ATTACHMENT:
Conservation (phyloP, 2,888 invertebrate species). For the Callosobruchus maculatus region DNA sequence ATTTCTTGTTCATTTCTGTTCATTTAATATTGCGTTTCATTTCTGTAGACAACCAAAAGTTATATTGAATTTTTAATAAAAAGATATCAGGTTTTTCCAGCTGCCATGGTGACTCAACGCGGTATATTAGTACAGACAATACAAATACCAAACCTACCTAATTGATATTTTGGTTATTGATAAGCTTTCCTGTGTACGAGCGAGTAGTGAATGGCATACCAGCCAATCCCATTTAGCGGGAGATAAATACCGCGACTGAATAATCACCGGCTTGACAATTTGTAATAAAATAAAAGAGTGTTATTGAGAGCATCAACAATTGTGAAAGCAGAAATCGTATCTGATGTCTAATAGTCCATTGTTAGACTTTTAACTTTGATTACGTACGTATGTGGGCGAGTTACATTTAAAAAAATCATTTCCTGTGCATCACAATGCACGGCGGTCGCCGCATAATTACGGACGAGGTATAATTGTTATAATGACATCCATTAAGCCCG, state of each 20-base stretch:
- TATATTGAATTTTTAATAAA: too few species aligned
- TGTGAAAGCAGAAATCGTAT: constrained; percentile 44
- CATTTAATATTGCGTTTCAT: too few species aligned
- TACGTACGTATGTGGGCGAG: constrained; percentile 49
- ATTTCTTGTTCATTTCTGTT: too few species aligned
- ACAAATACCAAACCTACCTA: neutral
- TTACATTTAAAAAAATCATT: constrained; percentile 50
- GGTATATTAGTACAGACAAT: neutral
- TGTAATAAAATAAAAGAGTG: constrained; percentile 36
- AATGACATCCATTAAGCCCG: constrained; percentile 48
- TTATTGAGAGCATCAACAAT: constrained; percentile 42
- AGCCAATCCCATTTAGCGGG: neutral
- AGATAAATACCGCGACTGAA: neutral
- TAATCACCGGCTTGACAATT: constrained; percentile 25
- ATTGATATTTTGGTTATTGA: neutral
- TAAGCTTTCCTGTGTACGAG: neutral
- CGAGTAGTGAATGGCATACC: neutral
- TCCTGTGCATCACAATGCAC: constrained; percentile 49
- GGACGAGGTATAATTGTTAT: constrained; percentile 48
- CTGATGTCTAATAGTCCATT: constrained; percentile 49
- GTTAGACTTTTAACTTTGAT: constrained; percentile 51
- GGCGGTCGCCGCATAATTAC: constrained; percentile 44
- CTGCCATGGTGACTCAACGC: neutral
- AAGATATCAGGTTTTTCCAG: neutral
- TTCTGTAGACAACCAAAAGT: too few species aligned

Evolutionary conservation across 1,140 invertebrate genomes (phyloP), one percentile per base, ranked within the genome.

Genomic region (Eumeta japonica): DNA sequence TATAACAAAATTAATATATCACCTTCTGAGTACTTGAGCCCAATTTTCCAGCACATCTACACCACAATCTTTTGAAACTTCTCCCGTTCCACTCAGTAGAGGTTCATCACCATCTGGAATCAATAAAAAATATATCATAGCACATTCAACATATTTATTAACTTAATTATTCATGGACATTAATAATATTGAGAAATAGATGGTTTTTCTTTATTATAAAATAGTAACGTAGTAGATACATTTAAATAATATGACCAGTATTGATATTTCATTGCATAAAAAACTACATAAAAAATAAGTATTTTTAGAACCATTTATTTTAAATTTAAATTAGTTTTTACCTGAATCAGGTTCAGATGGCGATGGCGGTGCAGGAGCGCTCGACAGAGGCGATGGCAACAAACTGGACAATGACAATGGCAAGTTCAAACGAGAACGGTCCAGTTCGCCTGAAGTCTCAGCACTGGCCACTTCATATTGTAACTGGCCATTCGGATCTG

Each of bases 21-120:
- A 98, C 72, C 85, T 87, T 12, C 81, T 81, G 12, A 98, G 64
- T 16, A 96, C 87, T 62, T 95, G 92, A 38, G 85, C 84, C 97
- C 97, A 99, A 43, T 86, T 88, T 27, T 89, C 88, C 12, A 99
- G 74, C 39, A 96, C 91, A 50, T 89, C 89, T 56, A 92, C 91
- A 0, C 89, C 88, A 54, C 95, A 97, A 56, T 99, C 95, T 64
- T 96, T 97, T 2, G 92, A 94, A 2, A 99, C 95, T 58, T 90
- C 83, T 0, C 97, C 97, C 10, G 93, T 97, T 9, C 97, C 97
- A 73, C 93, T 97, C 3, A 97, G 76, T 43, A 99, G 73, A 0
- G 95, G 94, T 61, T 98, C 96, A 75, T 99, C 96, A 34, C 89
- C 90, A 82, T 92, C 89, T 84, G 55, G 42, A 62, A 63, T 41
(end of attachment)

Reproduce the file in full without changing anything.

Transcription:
Conservation (phyloP, 2,888 invertebrate species). For the Callosobruchus maculatus region DNA sequence ATTTCTTGTTCATTTCTGTTCATTTAATATTGCGTTTCATTTCTGTAGACAACCAAAAGTTATATTGAATTTTTAATAAAAAGATATCAGGTTTTTCCAGCTGCCATGGTGACTCAACGCGGTATATTAGTACAGACAATACAAATACCAAACCTACCTAATTGATATTTTGGTTATTGATAAGCTTTCCTGTGTACGAGCGAGTAGTGAATGGCATACCAGCCAATCCCATTTAGCGGGAGATAAATACCGCGACTGAATAATCACCGGCTTGACAATTTGTAATAAAATAAAAGAGTGTTATTGAGAGCATCAACAATTGTGAAAGCAGAAATCGTATCTGATGTCTAATAGTCCATTGTTAGACTTTTAACTTTGATTACGTACGTATGTGGGCGAGTTACATTTAAAAAAATCATTTCCTGTGCATCACAATGCACGGCGGTCGCCGCATAATTACGGACGAGGTATAATTGTTATAATGACATCCATTAAGCCCG, state of each 20-base stretch:
- TATATTGAATTTTTAATAAA: too few species aligned
- TGTGAAAGCAGAAATCGTAT: constrained; percentile 44
- CATTTAATATTGCGTTTCAT: too few species aligned
- TACGTACGTATGTGGGCGAG: constrained; percentile 49
- ATTTCTTGTTCATTTCTGTT: too few species aligned
- ACAAATACCAAACCTACCTA: neutral
- TTACATTTAAAAAAATCATT: constrained; percentile 50
- GGTATATTAGTACAGACAAT: neutral
- TGTAATAAAATAAAAGAGTG: constrained; percentile 36
- AATGACATCCATTAAGCCCG: constrained; percentile 48
- TTATTGAGAGCATCAACAAT: constrained; percentile 42
- AGCCAATCCCATTTAGCGGG: neutral
- AGATAAATACCGCGACTGAA: neutral
- TAATCACCGGCTTGACAATT: constrained; percentile 25
- ATTGATATTTTGGTTATTGA: neutral
- TAAGCTTTCCTGTGTACGAG: neutral
- CGAGTAGTGAATGGCATACC: neutral
- TCCTGTGCATCACAATGCAC: constrained; percentile 49
- GGACGAGGTATAATTGTTAT: constrained; percentile 48
- CTGATGTCTAATAGTCCATT: constrained; percentile 49
- GTTAGACTTTTAACTTTGAT: constrained; percentile 51
- GGCGGTCGCCGCATAATTAC: constrained; percentile 44
- CTGCCATGGTGACTCAACGC: neutral
- AAGATATCAGGTTTTTCCAG: neutral
- TTCTGTAGACAACCAAAAGT: too few species aligned

Evolutionary conservation across 1,140 invertebrate genomes (phyloP), one percentile per base, ranked within the genome.

Genomic region (Eumeta japonica): DNA sequence TATAACAAAATTAATATATCACCTTCTGAGTACTTGAGCCCAATTTTCCAGCACATCTACACCACAATCTTTTGAAACTTCTCCCGTTCCACTCAGTAGAGGTTCATCACCATCTGGAATCAATAAAAAATATATCATAGCACATTCAACATATTTATTAACTTAATTATTCATGGACATTAATAATATTGAGAAATAGATGGTTTTTCTTTATTATAAAATAGTAACGTAGTAGATACATTTAAATAATATGACCAGTATTGATATTTCATTGCATAAAAAACTACATAAAAAATAAGTATTTTTAGAACCATTTATTTTAAATTTAAATTAGTTTTTACCTGAATCAGGTTCAGATGGCGATGGCGGTGCAGGAGCGCTCGACAGAGGCGATGGCAACAAACTGGACAATGACAATGGCAAGTTCAAACGAGAACGGTCCAGTTCGCCTGAAGTCTCAGCACTGGCCACTTCATATTGTAACTGGCCATTCGGATCTG

Each of bases 21-120:
- A 98, C 72, C 85, T 87, T 12, C 81, T 81, G 12, A 98, G 64
- T 16, A 96, C 87, T 62, T 95, G 92, A 38, G 85, C 84, C 97
- C 97, A 99, A 43, T 86, T 88, T 27, T 89, C 88, C 12, A 99
- G 74, C 39, A 96, C 91, A 50, T 89, C 89, T 56, A 92, C 91
- A 0, C 89, C 88, A 54, C 95, A 97, A 56, T 99, C 95, T 64
- T 96, T 97, T 2, G 92, A 94, A 2, A 99, C 95, T 58, T 90
- C 83, T 0, C 97, C 97, C 10, G 93, T 97, T 9, C 97, C 97
- A 73, C 93, T 97, C 3, A 97, G 76, T 43, A 99, G 73, A 0
- G 95, G 94, T 61, T 98, C 96, A 75, T 99, C 96, A 34, C 89
- C 90, A 82, T 92, C 89, T 84, G 55, G 42, A 62, A 63, T 41